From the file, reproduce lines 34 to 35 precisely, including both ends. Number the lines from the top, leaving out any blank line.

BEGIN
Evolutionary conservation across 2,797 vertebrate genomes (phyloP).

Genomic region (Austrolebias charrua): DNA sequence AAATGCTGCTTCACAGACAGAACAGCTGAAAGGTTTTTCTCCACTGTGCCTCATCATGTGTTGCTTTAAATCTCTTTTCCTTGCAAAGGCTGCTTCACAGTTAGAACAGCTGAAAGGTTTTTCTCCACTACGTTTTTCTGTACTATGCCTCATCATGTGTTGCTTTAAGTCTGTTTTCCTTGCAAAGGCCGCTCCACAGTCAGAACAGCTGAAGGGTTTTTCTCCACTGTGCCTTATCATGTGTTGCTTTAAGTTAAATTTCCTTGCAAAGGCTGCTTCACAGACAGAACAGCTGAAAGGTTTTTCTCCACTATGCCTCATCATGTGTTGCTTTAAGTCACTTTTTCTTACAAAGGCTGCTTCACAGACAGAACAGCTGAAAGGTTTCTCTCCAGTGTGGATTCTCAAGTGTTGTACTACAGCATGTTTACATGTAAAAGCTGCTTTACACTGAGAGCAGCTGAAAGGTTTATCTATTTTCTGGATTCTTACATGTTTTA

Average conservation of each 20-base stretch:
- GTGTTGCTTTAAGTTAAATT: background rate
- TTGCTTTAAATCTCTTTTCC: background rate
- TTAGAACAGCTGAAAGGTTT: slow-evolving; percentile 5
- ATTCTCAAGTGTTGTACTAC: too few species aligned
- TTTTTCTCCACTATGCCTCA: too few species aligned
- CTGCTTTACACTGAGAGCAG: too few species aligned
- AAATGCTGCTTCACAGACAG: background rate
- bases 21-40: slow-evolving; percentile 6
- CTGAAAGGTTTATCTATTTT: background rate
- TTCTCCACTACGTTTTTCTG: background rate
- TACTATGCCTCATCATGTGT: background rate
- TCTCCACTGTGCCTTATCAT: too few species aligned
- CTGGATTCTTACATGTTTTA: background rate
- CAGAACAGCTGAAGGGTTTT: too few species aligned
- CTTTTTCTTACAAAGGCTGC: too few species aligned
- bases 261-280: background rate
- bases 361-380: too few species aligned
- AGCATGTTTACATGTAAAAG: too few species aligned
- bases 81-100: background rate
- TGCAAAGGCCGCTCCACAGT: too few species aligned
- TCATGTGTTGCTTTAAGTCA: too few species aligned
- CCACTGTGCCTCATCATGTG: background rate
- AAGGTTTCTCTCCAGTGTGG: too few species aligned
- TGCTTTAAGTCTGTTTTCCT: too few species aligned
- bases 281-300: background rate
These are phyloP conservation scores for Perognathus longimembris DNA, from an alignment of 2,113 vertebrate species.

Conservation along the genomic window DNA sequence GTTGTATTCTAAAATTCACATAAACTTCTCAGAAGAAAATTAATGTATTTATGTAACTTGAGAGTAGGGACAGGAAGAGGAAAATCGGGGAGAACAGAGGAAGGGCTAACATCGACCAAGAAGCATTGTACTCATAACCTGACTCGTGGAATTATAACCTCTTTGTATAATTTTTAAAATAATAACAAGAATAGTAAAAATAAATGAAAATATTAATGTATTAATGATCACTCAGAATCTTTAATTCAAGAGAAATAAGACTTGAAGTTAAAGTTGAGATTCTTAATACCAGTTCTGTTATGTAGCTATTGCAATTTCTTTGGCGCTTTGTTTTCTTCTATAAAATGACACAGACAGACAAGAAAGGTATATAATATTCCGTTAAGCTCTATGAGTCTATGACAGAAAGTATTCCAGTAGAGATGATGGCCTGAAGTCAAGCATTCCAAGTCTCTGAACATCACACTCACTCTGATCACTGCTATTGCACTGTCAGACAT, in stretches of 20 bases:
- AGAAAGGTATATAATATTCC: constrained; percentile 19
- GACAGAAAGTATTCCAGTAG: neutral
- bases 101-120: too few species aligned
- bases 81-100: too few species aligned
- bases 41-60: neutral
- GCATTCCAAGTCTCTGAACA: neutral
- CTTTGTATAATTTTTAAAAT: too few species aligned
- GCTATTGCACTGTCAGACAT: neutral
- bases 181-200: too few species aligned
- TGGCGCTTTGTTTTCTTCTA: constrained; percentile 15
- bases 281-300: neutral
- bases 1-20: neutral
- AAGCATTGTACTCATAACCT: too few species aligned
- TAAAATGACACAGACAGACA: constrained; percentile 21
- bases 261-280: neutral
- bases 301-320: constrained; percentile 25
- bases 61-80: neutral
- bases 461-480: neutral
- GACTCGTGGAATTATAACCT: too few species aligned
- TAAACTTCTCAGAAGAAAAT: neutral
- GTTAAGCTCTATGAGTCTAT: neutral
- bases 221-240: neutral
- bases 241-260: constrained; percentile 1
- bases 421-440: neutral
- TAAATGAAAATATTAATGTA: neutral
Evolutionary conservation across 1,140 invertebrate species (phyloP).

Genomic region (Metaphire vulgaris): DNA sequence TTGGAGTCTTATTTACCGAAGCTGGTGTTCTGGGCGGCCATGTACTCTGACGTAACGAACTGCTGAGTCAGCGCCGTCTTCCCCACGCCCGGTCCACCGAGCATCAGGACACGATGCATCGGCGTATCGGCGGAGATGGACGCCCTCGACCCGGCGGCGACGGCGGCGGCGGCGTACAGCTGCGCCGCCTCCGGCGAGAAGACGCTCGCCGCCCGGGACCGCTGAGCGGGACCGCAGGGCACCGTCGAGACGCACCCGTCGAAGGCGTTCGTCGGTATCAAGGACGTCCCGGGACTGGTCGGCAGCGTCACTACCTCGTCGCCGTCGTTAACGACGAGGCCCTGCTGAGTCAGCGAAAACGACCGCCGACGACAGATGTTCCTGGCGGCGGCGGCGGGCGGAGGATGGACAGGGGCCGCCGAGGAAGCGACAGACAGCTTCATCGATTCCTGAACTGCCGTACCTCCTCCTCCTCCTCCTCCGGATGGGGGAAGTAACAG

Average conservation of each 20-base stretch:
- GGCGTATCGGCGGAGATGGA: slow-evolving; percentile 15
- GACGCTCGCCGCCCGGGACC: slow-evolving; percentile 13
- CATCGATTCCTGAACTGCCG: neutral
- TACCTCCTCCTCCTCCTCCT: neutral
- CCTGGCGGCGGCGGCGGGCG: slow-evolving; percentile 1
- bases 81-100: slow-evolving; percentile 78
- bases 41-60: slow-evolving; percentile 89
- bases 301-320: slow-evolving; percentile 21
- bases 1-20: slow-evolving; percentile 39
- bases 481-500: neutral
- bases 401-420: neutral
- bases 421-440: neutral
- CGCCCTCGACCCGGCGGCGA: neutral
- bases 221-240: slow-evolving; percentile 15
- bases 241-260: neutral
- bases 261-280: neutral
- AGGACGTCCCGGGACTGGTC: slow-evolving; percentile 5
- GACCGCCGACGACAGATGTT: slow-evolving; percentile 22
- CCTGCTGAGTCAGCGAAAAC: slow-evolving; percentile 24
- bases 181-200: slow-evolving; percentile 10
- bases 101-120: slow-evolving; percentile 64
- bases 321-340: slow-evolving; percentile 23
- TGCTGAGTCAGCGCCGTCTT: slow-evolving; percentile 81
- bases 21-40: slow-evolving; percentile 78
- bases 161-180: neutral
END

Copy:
- bases 81-100: too few species aligned
- bases 41-60: neutral